Automatic name tag generation, SVG to PDF

Text-based Open Formats are wonderful. SVG has been acclaimed last week, and here is yet another reason to like and use it.

I needed to generate (many) name tags for the legal workshop – expecting hours of name copy-pasting, my least loved task ever. The template SVG file was in Inkscape, and I had no idea how to automate this time consuming process.


Luckily, I have extremely kind friends. Here is what we did:

  • Create a template SVG with the design (it’s a full A4, folded to only show the names as on the pic above).
  • Add some text (unique if possible, we used xyz1, xyz2 and xyz3) exactly where you expect the name, position and organisation of your participants to be.
  • Create a pretty CSV file with one participant’s data per row. For example:

“Lucile F********”,”French Team”,”Free Software Foundation Europe”

  • Open your SVG file in a text editor ( We CAN do it! Beautiful open formats )
  • Search for your strings (xyz1, 2 and 3 in my case).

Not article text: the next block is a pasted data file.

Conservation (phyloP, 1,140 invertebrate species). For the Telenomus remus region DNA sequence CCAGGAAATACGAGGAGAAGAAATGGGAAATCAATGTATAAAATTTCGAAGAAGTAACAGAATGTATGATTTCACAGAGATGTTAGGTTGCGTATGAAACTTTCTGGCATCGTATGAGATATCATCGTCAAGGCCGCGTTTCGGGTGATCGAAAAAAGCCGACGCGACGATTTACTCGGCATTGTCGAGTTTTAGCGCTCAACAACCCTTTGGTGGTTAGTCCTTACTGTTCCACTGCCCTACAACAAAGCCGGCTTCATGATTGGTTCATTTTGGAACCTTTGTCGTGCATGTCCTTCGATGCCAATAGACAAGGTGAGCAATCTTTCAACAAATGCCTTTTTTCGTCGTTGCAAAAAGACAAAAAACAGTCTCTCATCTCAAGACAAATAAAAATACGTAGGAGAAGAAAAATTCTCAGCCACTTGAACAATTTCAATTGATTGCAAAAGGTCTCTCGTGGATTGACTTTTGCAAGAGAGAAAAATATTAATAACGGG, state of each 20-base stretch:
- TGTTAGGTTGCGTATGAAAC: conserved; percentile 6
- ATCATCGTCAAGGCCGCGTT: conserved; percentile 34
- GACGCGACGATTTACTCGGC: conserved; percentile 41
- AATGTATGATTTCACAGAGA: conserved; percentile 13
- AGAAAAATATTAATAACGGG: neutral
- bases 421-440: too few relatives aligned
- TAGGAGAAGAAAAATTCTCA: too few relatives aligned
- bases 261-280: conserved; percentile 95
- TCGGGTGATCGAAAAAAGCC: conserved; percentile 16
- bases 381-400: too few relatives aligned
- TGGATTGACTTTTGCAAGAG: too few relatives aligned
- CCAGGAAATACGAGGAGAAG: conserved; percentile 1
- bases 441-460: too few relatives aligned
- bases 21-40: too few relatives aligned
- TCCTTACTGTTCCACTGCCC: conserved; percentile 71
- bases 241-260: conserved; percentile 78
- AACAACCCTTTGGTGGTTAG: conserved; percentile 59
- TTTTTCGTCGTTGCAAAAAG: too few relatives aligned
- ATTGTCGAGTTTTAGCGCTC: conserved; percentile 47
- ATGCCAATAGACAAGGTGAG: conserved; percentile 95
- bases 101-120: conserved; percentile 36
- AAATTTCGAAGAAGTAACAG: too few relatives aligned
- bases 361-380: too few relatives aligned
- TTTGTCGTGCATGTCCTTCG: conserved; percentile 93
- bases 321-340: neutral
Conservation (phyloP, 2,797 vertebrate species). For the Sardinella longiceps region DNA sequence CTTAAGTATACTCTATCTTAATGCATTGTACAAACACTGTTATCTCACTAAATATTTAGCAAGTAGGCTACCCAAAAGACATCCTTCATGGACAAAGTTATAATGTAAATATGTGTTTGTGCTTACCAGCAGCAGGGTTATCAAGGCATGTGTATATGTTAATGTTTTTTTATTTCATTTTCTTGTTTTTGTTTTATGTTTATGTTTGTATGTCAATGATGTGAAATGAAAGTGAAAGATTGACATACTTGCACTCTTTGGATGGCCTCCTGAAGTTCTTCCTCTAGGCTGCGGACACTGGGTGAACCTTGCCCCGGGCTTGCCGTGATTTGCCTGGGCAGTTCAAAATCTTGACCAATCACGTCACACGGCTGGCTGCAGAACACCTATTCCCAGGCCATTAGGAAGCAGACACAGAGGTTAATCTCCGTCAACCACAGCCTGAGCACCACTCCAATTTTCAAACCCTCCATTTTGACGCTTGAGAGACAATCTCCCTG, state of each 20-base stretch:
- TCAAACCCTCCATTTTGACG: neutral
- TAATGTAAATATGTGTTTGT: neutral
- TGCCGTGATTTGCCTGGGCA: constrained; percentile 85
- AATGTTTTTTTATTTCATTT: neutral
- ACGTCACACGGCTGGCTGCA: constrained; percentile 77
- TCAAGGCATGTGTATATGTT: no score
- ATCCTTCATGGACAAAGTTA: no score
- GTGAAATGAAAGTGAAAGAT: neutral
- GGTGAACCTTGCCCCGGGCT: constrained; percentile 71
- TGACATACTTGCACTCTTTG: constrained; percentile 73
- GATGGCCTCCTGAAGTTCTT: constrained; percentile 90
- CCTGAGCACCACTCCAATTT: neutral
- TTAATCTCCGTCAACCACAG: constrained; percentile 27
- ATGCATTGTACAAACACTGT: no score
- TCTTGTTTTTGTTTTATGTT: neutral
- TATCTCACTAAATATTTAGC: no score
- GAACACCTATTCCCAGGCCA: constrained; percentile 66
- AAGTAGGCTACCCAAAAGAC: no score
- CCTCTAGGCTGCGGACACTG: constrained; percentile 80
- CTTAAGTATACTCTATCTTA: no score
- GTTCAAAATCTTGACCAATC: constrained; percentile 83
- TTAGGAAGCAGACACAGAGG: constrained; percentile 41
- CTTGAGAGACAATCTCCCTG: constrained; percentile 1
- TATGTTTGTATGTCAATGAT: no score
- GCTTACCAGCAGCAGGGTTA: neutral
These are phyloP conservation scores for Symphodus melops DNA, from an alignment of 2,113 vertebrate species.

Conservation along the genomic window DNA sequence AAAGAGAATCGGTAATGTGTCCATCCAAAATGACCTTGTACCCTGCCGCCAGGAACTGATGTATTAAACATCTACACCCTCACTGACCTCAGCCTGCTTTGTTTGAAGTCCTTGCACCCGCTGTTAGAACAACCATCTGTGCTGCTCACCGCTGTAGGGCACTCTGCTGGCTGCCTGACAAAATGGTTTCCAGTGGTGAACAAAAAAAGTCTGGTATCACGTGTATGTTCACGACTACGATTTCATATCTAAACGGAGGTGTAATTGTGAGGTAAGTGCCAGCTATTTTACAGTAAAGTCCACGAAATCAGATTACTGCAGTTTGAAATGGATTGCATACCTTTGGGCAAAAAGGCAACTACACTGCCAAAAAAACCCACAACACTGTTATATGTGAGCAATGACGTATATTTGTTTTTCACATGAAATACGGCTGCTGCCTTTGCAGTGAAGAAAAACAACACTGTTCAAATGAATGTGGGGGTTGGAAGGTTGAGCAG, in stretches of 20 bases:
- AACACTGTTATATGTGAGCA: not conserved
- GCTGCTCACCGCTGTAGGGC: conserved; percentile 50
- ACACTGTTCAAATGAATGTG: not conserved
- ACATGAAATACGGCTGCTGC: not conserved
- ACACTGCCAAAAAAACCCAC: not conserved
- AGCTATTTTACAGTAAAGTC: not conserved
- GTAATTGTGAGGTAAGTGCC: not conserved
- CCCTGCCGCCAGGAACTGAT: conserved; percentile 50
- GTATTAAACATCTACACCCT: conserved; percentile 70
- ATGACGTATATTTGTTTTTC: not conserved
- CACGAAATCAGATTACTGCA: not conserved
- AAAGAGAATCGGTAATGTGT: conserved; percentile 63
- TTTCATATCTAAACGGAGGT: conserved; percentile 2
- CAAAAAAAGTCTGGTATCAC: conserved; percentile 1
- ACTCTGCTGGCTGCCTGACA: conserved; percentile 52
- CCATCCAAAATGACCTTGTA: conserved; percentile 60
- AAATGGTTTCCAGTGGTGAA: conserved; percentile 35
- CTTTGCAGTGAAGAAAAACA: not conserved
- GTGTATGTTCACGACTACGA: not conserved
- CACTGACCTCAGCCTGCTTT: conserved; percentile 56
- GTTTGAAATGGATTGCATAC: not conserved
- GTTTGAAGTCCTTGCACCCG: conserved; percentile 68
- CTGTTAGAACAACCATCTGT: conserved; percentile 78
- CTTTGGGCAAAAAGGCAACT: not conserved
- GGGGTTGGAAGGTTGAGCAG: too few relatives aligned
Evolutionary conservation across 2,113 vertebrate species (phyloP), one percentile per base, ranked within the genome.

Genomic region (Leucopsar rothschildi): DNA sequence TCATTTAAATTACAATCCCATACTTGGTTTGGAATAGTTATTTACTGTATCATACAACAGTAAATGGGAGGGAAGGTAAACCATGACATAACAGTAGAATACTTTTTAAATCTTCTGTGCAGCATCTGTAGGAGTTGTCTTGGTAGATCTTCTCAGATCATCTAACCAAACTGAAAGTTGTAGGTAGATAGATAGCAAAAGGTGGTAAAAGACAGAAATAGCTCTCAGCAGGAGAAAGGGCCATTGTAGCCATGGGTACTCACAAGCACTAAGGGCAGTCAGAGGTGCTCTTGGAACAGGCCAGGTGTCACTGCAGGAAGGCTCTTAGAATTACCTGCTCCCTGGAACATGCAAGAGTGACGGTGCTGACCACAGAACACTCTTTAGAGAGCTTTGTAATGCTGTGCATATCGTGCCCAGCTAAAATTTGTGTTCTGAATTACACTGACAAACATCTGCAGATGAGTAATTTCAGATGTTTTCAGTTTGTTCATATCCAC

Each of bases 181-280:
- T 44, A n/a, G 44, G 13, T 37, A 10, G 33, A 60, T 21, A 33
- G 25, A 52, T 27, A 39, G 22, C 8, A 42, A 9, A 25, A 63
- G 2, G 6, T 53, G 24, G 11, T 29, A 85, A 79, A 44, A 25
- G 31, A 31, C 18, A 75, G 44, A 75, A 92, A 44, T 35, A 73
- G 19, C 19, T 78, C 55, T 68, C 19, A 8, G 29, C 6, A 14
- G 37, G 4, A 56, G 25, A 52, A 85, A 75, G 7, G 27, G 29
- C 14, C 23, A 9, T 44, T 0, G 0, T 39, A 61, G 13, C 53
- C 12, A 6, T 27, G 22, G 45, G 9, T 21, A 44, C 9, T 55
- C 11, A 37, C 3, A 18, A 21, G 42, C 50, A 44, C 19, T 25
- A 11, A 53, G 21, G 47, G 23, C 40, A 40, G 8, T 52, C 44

• Write a script to automatically replace those strings with the data in your CSV file, rename the files and save them as PDF.
  • Run your script. You’re done!

Of course, the “write a script” part of the plan took a lot of time, mostly because I wanted to understand and be able to redo it. According to my friend, with some experience the whole process should not take more than half an hour.

I traded hours of boring copy-pasting for hours of thrilling python courses! It was a good deal, and I have a new reason to celebrate Open Standards, less than a week after Document Freedom Day.

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